Southern college football is certainly a way to pass the time, but it’s best left to places like USC, Clemson, and UGA, where they have the room to accommodate thousands of well-dressed drunkards. Weekends in Charleston are refreshingly free of any sort of craziness that comes with an on-location football game.

There IS a kickass basketball team.

CofC’s Cougars recently became members of the NCAA Division I Colonial Athletic Association. Charleston is also home to the Riverdogs minor league baseball team, which is partly owned by Bill Murray.

Oh yeah, and Bill Murray lives here.

Mr. Murray owns a house on Sullivan’s Island, and makes appearances around town whenever he’s in the area. He often attends CofC sports events and is pretty gracious, albeit strange, when it comes to interacting with his fans.

Everything is haunted.

Charleston is one of the most haunted cities in America, apparently. But I guess it’s because lots of fucked up shit went down here — we’ve had pirates, slaves, secession, earthquakes, and hurricanes. My college dorm was converted from an old motel that was shut down because too many people got murdered there.

Charleston has the best drunk food.

Pulled pork sandwiches, fried green tomatoes, shrimp and grits — that’s what drunk people in Charleston like to eat. We get off on our boozy brunches at AC’s Bar and Grill, and inhale gooey nachos at Juanita Greenbergs while downing pitchers of margaritas.

While the availability of 24-hour eateries is hard to come by, those that are open after the bars close provide some amazing drunchies. Dell’z Deli, Gee’s hot dog cart, and Gilroy’s Pizza are open-until-3am-or-later lifesavers.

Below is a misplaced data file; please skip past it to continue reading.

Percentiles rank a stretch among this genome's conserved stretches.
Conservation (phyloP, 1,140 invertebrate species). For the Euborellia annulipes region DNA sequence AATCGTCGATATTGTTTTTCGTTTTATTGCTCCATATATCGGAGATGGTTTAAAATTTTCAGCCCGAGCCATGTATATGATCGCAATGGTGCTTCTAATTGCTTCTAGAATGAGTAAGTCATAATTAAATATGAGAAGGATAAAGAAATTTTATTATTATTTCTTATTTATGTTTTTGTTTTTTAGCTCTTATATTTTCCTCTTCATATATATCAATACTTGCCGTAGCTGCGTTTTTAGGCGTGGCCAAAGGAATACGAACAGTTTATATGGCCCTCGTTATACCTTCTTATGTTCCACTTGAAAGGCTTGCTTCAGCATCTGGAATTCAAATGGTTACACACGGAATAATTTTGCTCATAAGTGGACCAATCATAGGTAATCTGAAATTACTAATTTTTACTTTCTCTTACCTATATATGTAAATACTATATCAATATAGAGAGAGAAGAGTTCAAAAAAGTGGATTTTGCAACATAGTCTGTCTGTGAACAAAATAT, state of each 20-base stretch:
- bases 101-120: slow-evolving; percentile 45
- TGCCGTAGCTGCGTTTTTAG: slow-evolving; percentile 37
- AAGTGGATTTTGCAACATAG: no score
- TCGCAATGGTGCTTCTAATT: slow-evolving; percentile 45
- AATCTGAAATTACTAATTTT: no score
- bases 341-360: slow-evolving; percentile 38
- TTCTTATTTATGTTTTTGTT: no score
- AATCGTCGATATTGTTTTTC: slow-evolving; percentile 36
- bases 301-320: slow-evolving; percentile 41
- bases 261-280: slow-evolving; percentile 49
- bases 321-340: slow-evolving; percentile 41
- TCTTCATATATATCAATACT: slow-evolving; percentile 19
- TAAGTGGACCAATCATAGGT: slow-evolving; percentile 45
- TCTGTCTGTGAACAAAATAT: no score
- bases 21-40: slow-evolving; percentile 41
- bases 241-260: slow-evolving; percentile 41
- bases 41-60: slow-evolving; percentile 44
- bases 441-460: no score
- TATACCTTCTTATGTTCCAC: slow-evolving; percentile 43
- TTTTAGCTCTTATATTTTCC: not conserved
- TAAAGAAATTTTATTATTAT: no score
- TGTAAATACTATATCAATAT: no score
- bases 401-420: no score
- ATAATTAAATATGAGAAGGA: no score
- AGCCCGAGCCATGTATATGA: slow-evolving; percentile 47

Sweet Tea Vodka was basically invented here.

Firefly blows Jeremiah Weed (which is distilled in Connecticut — give me a BREAK) out of the water. Forget about mint juleps, Charlestonians drink this stuff straight out of the bottle.

It’s one of the most liberal cities in South Carolina.

The rest of the state might be home to the highest concentration of Ku Klux Klan members in the United States, but Charleston’s well known for its openness to the homosexual community, as well as its appreciation for African American and Gullah-Geechee cultures. You can catch drag shows downtown, or join one of the six historically black fraternities and sororities on campus.

Really though — we take everybody.

I have friends who are hippies and have drum circles in Marion Square. I have friends who are total Housewives of Mount Pleasant, with their polos and pearls. Charleston’s got hipsters, punks, princesses, artsy types, sports fiends, feminists, mad scientists, curing-cancer doctors, yuppies, snobs, and social activists. We have Fashion Week, a Kulture Klash, Piccolo Spoleto, and gun shows. Even if you think you fit into some kind of weirdo-niche not listed above, there’s probably a club on campus full of people just like you.

You can go to the beach pretty much all year round.

I once went swimming at Folly Beach during Thanksgiving break — the water felt like a warm bath. People go surfing all year long; it’s pretty common to find surfboards in peoples’ dorm rooms.

It’s easy to get a job here.

If you’re looking to work in the field of travel, tourism, or hospitality, Charleston is full of restaurants, bars, tour operators, and hotels that cater to travelers all year round. Even if you don’t want to do that stuff long term, you can make good money through college by waiting tables, bartending, or dressing up as a Confederate soldier and giving carriage tours to visitors jacked up on sweet tea.

Charlestonians are steadfast in their traditions.

Graduation is held every year on Mother’s Day, in the Cistern (the oldest part of CofC). Graduates dress in white tuxes or dresses, instead of polyester gowns, and carry roses down the aisle. It’s sweet to know there are places in the US where the culture and history are still very much alive.

Anyone outside of South Carolina is considered “exotic.”

People couldn’t get over how I grew up in New York City, and for the first time in my life, I was “the hot girl” because of my Italian/Czech ancestry (the closest thing to Italian in Charleston is a bottle of Prego tomato sauce). In a town full of Calhouns, Phillips, Gadsdens, Hamptons, and Hugers, any last name that ends in a vowel is automatically sexy.